There are two versions of each Verkstan model – a “solid front” and the original “plate” version. We’re going to use the plate version.

Using the solid front makes sense if you’re using a dual-extruder, but most people are not.

First, create a “cookie cutter” outline of the frame. To do this, I open the STL in FreeCad and export as PDF. This creates a top-down image of the frame. I then open that in Gimp, delete the background and the grayed-out “plate” part of the front so I’m left with the frame outline.

Select the outline and “shrink” the outline by 1px and save that.

Now load that outline in Inkscape and convert it to an SVG.

Then convert the SVG into an STL using this tool. I think the size I used was about 180mm, and 0.6mm height (twice the height of your nozzle’s line-height). tick “reverse winding-order”, untick “base plate”, and then re-render before downloading the STL.

That STL has a lot of nodes in it, so I then use Meshlab to reduce it in size. I think I reduced mine down to about 2000 nodes from …who knows.

Next, open FreeCad and import the Verkstan model.

I turn the model over so the plate is at the top and there is a space under it. This way the printed plate will always have a nice finish on the “bottom”, and there won’t be a problem of the second frame in a stack’s plate drooping down and sticking to the first frame.

now import the cookie cutter outline and manouvre it into place on top of the frame. It will actually be better (for reasons you’ll find out) to just manouver the frame into place under the outline.

In my case, this just involves moving 60mm in Y.

Using the Parts menu, convert both STLs to solid. you can then delete the imported STLs.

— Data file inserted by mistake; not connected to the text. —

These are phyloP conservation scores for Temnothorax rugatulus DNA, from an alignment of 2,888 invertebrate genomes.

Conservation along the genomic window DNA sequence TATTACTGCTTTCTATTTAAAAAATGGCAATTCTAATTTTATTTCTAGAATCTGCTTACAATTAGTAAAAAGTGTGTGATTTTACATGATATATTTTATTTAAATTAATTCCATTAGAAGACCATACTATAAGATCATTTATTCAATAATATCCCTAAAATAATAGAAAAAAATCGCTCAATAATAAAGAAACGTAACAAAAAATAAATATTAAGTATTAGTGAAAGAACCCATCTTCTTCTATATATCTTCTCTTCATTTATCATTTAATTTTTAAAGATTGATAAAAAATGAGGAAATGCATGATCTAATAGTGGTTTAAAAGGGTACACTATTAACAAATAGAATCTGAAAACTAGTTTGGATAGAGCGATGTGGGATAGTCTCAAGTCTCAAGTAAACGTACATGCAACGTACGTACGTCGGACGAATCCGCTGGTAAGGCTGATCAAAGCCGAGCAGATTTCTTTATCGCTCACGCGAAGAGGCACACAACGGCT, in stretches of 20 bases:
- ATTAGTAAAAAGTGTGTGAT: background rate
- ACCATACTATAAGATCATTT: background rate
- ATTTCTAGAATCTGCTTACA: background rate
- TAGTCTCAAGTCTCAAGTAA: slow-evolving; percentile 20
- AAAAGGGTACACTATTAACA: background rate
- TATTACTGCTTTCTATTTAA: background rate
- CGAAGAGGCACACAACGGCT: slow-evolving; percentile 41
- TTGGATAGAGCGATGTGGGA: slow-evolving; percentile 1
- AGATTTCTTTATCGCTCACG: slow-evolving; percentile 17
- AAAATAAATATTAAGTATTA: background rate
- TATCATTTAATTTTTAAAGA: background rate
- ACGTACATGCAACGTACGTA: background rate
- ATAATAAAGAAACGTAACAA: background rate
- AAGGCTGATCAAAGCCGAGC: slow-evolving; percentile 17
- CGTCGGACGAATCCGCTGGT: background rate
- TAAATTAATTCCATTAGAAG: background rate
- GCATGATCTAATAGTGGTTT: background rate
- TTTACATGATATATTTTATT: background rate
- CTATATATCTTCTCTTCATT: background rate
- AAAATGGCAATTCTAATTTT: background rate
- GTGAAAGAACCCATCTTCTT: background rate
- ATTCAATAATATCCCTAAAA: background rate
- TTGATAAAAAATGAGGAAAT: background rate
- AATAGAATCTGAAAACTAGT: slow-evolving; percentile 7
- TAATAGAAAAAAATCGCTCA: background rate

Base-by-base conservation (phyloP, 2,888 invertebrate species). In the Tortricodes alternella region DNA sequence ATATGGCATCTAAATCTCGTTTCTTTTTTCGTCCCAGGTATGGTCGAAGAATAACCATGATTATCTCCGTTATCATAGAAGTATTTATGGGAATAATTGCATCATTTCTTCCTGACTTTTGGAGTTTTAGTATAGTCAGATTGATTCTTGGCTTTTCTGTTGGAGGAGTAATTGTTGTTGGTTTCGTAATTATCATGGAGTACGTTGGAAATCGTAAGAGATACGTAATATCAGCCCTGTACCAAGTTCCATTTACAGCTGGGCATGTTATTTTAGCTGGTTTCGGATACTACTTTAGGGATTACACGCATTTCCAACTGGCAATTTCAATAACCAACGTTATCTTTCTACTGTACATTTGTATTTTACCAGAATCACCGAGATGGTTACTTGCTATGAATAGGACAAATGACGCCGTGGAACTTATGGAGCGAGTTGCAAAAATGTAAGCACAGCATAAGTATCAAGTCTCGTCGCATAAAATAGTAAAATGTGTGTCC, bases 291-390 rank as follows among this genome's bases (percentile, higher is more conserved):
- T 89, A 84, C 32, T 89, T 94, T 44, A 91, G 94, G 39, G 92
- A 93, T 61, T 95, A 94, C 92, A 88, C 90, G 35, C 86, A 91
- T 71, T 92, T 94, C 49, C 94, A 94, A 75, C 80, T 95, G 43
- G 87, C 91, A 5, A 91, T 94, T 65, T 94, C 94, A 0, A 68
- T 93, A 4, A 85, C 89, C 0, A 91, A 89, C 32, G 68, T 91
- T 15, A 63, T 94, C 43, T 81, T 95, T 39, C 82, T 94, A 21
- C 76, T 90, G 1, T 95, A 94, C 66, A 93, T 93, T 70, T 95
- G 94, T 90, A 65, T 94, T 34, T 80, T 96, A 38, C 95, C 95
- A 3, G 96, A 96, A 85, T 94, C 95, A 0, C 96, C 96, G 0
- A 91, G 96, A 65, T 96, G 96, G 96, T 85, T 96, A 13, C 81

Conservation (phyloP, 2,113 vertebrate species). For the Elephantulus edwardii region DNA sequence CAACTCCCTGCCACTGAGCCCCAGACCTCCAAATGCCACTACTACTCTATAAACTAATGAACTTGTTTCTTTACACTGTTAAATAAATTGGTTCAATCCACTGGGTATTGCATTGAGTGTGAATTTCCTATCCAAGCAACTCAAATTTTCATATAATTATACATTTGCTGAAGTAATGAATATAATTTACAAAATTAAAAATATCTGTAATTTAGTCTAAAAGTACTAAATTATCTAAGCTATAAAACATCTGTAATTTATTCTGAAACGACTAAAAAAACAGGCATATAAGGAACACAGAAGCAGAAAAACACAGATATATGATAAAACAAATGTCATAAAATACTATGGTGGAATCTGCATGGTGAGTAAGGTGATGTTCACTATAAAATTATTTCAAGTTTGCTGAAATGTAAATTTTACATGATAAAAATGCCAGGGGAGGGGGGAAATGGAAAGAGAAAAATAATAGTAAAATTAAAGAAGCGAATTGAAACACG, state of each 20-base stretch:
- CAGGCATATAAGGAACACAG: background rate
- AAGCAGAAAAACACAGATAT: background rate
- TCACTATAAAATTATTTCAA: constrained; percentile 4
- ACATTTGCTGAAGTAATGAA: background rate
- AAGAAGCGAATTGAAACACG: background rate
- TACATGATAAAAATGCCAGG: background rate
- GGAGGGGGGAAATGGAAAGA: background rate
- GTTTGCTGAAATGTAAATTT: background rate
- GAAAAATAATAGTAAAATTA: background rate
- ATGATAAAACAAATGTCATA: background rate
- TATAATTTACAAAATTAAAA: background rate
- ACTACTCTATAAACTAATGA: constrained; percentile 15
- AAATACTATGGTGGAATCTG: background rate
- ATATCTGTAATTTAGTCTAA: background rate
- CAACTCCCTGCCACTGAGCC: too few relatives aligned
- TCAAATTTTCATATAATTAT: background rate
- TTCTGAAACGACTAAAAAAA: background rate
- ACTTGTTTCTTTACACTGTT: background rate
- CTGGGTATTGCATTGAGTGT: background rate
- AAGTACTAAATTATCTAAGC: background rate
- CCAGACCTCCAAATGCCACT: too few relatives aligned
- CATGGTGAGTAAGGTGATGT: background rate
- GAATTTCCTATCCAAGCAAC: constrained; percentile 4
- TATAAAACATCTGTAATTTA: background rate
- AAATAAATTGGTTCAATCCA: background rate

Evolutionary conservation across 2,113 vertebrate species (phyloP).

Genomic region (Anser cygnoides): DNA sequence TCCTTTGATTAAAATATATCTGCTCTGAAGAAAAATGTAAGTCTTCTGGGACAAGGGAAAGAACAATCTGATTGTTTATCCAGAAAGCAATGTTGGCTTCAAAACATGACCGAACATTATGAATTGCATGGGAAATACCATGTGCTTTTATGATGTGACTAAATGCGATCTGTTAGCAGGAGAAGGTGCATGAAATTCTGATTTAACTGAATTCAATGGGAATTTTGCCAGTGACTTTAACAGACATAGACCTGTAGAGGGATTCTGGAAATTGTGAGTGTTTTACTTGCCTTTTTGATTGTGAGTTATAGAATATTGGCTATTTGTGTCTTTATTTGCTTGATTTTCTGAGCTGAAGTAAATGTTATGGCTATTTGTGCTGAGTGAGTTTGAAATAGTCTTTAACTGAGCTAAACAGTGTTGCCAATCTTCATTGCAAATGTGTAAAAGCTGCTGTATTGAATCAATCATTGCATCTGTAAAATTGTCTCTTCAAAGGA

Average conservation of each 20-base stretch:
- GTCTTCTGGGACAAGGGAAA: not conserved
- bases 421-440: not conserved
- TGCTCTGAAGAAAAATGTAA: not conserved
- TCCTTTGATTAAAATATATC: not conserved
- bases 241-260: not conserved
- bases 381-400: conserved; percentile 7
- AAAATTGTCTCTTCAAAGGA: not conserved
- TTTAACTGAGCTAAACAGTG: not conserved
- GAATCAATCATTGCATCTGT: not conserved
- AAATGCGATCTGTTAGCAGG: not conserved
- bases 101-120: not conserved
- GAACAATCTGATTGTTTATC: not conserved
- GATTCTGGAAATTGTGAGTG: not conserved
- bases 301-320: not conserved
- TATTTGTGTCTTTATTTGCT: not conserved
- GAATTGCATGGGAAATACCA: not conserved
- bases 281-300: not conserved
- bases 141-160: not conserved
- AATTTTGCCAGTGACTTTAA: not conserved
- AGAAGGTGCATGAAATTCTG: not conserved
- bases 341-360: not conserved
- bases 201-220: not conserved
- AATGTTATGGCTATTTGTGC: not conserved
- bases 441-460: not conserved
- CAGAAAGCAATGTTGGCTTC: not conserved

Now go into the Draft menu, and create separate matrices from the frame and the outline (so you have 2 matrices).

Change X and Y multiple to 1 in both. Change Z multiples to 5. If you want, you can use a Spreadsheet object to make this dynamic. The Z distance should be 5.6mm (5mm for the height of the frame, 0.6mm for the height of the outline)

Okay – select both the frame and outline matrices, and export as STL. You can now print that.

After your first print you’ll notice some really bad “stringing” issues. I don’t have any left so can’t photograph them, but they look a little like this:

The reason this happens is that when the printer is laying down lines for the outer wall of the second frame, it’s pretty much drawing on empty space. So the line pulls away from the print and follows the path of the nozzle until the nozzle touches against the frame enough for the printed line to stick.

So now we get to the fine-tuning.

Print out a stack of 2 frames. Take note of where the stringing takes place.

Create a new FreeCad file and import the cookie cutter outline. Convert that to solid.

Now, wherever you noticed stringing take place, put a little line right across the outline from the inside to the outside, using a cube block that’s 0.6mm high, whatever length is required, and 0.2mm in width. I use 0.2mm because it’s a little less than half the width of my nozzle. we want this to be an easy-to-remove line, so don’t make it heavy.

Now you can save that all as an STL and import into the main model and repeat the creation of the Outline matrix (delete the old one).

Load up in Cura or whatever. If you look at the print path at those new lines, you’ll see that the printer skips from inner to outer, etc, which forces the line to reconnect with the main model, making it stronger.

The next print of the 2-stack should be better than the first.

Repeat until happy.

Then create a 20-stack and print.

Oh – almost forgot. There’s an art to separating the stack as well. Place the stack down on a cutting surface on its side so there are 20 end hooks touching the surface. Press a blade (I use a butchers knife) down between each end hook one at a time. Turn the stack over so the other 20 end hooks are touching the surface. Repeat. Now place the stack on its “back”, hooks in the air. You should be able to place the blade between the end hooks of two frames at a time, and just push down to separate them.

One thought on “creating 3d printed face-shields quickly

  1. Pingback: 3d printed face shields, a project – klog